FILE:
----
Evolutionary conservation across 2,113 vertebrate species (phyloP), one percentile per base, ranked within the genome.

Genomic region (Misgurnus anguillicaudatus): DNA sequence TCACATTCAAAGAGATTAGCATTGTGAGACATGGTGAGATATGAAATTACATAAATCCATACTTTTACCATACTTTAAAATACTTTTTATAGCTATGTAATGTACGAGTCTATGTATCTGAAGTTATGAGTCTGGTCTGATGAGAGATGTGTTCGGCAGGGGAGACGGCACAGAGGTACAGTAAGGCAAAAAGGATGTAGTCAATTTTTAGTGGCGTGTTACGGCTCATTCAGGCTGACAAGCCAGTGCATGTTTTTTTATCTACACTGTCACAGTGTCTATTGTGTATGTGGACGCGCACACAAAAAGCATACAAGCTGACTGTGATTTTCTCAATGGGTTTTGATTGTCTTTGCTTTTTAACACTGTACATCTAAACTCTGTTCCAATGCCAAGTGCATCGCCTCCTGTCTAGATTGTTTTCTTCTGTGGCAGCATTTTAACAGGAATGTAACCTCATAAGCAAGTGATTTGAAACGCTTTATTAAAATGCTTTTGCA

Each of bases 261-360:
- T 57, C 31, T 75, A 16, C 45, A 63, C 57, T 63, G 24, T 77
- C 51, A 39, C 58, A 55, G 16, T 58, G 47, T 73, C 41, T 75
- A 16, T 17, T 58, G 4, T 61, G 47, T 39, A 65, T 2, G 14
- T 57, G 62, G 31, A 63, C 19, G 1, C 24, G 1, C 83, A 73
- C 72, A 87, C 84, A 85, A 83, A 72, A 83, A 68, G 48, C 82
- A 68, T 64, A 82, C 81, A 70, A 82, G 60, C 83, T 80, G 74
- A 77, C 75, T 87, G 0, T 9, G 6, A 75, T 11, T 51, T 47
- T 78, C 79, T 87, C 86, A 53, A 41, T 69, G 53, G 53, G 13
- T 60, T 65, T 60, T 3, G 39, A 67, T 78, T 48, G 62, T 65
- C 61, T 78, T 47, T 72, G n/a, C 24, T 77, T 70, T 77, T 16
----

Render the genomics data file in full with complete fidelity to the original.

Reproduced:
Evolutionary conservation across 2,113 vertebrate species (phyloP), one percentile per base, ranked within the genome.

Genomic region (Misgurnus anguillicaudatus): DNA sequence TCACATTCAAAGAGATTAGCATTGTGAGACATGGTGAGATATGAAATTACATAAATCCATACTTTTACCATACTTTAAAATACTTTTTATAGCTATGTAATGTACGAGTCTATGTATCTGAAGTTATGAGTCTGGTCTGATGAGAGATGTGTTCGGCAGGGGAGACGGCACAGAGGTACAGTAAGGCAAAAAGGATGTAGTCAATTTTTAGTGGCGTGTTACGGCTCATTCAGGCTGACAAGCCAGTGCATGTTTTTTTATCTACACTGTCACAGTGTCTATTGTGTATGTGGACGCGCACACAAAAAGCATACAAGCTGACTGTGATTTTCTCAATGGGTTTTGATTGTCTTTGCTTTTTAACACTGTACATCTAAACTCTGTTCCAATGCCAAGTGCATCGCCTCCTGTCTAGATTGTTTTCTTCTGTGGCAGCATTTTAACAGGAATGTAACCTCATAAGCAAGTGATTTGAAACGCTTTATTAAAATGCTTTTGCA

Each of bases 261-360:
- T 57, C 31, T 75, A 16, C 45, A 63, C 57, T 63, G 24, T 77
- C 51, A 39, C 58, A 55, G 16, T 58, G 47, T 73, C 41, T 75
- A 16, T 17, T 58, G 4, T 61, G 47, T 39, A 65, T 2, G 14
- T 57, G 62, G 31, A 63, C 19, G 1, C 24, G 1, C 83, A 73
- C 72, A 87, C 84, A 85, A 83, A 72, A 83, A 68, G 48, C 82
- A 68, T 64, A 82, C 81, A 70, A 82, G 60, C 83, T 80, G 74
- A 77, C 75, T 87, G 0, T 9, G 6, A 75, T 11, T 51, T 47
- T 78, C 79, T 87, C 86, A 53, A 41, T 69, G 53, G 53, G 13
- T 60, T 65, T 60, T 3, G 39, A 67, T 78, T 48, G 62, T 65
- C 61, T 78, T 47, T 72, G n/a, C 24, T 77, T 70, T 77, T 16